Love to get out and try all of those beloved cool-weather favorite pastimes in autumn? Great news: All of those popular fall activities are study-proven to keep you happy and protect your health!
Fall asleep faster with a nature walk.
If your idea of a perfect autumn day means apple picking, hiking, or biking, you’re in luck: Enjoying active fun of any intensity helps you fall asleep an impressive 50 percent more quickly than on days when you’re less active, according to research out of China. Investigators explain that simply moving your body releases anxiety, temporarily elevates your core body temperature and helps tire you out—all important for going out like a light!
Or inhale the scent of cedar: Place a sprig of cedar by your bedside, and you’ll nod off up to 39 percent faster, Japanese researchers report. Experts say that aromatic compounds in the evergreen dial down activity in your sympathetic nervous system (responsible for your body’s “fight or flight” response) so you can quickly relax and doze off.
Boost joy with Grandma’s pie.
Now that the cooler weather is here, it’s a great time to start heating up your oven with fall treats like your mom’s apple pie or grandpop’s chili. Not only does whipping up family recipes give you delicious foods, you also get an instant spike in positivity that continues through the following day, reveals a study from New Zealand. Why? Channeling creativity through baking and cooking gives you an opportunity to express yourself, share your “art” with others and experience a “flow state” where you become fully engrossed in an activity you find pleasurable, all of which help give life more meaning.
Or start your Christmas list: Pondering which gifts you’d like to get your loved ones for the holidays gives you a 34 percent bigger increase in joy than buying something for yourself, shows a new study from the University of Missouri-Columbia. Knowing you’ll be making friends and family happy increases how close you feel to them, sending joy soaring.
Sharpen your memory at a pumpkin patch.
Fall just doesn’t feel complete without a trip to a nearby farm for picking the perfect pumpkin. And here’s another feel-good reason to go: Visiting a farm significantly improves short-term memory, helping you recall details you recently learned. University of Michigan researchers chalk it up to the way nature scenes, such as fields of pumpkins, clear racing thoughts and worries in a way similar to meditation, reviving your brain so it works more efficiently.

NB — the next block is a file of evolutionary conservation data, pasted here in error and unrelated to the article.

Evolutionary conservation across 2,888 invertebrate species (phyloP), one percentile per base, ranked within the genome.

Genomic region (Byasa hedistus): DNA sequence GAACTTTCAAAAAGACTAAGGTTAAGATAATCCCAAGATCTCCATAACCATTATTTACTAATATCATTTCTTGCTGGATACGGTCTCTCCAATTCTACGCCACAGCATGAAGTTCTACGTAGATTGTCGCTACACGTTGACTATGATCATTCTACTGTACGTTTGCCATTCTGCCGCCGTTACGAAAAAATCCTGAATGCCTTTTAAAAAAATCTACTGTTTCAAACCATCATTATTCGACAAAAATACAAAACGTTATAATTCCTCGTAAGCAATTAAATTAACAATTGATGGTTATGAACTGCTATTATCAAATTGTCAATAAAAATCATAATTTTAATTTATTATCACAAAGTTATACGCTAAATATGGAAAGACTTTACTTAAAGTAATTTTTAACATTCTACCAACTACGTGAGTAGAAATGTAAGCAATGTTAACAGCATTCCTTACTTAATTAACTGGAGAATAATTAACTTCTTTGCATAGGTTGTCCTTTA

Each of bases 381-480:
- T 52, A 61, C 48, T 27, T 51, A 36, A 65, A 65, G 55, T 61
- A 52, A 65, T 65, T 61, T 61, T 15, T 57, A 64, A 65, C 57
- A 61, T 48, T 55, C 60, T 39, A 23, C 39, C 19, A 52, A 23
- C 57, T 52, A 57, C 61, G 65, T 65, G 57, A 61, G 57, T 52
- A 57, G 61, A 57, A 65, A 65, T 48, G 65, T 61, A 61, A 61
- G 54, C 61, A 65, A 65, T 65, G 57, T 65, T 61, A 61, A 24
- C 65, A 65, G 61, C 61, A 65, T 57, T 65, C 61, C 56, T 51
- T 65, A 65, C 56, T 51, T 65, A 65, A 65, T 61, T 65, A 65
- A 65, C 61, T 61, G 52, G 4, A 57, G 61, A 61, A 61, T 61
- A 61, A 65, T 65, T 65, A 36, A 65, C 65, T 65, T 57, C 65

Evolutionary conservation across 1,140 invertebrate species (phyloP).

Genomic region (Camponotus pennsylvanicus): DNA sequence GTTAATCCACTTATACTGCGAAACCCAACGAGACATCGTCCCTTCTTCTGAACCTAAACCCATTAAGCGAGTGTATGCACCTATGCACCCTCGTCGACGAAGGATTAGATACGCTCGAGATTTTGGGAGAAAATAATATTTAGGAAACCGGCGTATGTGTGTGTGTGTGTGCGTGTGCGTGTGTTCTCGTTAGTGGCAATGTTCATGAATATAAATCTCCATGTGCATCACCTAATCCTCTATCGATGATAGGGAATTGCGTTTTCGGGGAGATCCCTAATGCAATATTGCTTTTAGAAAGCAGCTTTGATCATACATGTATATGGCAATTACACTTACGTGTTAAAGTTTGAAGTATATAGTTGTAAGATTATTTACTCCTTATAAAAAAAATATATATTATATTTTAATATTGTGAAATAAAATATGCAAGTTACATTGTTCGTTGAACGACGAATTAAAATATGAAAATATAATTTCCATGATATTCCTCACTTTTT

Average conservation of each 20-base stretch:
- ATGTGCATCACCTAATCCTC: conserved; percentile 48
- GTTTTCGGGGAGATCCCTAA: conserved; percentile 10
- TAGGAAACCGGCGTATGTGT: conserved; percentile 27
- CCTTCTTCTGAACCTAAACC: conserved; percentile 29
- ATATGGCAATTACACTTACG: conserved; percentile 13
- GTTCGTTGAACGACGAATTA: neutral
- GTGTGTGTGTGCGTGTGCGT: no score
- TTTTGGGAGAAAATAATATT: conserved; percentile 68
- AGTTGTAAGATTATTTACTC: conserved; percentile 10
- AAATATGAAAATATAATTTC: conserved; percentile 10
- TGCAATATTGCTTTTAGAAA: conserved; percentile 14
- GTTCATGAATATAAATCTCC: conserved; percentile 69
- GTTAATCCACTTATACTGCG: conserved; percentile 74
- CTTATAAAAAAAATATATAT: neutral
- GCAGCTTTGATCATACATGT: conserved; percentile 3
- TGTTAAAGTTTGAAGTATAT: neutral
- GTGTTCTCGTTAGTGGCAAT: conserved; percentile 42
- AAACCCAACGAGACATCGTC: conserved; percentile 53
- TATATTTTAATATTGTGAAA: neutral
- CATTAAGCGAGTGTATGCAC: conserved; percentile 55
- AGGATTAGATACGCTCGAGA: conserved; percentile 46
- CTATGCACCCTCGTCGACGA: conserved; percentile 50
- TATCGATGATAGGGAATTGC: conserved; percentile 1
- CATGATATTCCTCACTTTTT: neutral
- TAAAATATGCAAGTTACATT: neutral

Or hit the road: Getting away to go antiquing or sample apple cider donuts increases your attention span by up to 25 percent for as much as a week, shows a study from Australia. Mini trips distract you from your to-do list, giving your mind a refreshing break.
Dodge colds with mulled wine.
Sipping mulled wine (red wine sweetened with apple cider, orange peel and spices) fends off fall ills. Wine’s phenolics bolster your defenses to better attack germs. Unwrap a piece of Halloween candy while you sip, and you’ll up your protection even more. UCLA scientists say 4 ounces of wine and 2 ounces of dark chocolate (which tamps down immunity-hampering inflammation) daily cuts your risk of colds and flu up to 58 percent.
Or play bridge: This classic card game requires memory, planning ahead and critical thinking. All of these stimulate an area of the brain that, when activated, causes the body to churn out more virus-killing T cells, University of California scientists say.
Lower stress with a campfire.
Light up your fireplace or backyard fire pit, and you’ll feel tension melt away in seconds. Japanese scientists say observing flickering flames spurs the release of 10 times more relaxing alpha brain waves for women than men. Researchers suspect we’re hardwired to find fires more calming because we’ve long associated them with comforting warmth and food.
And look up: Peering at the night sky cuts stress 35 percent. Chinese scientists say the awe-inspiring vastness of the twinkling sky makes life’s daily hassles seem smaller and less bothersome.
Now get out there and enjoy those fall activities — and their health benefits!
A version of this article originally appeared in our print magazine, Woman’s World.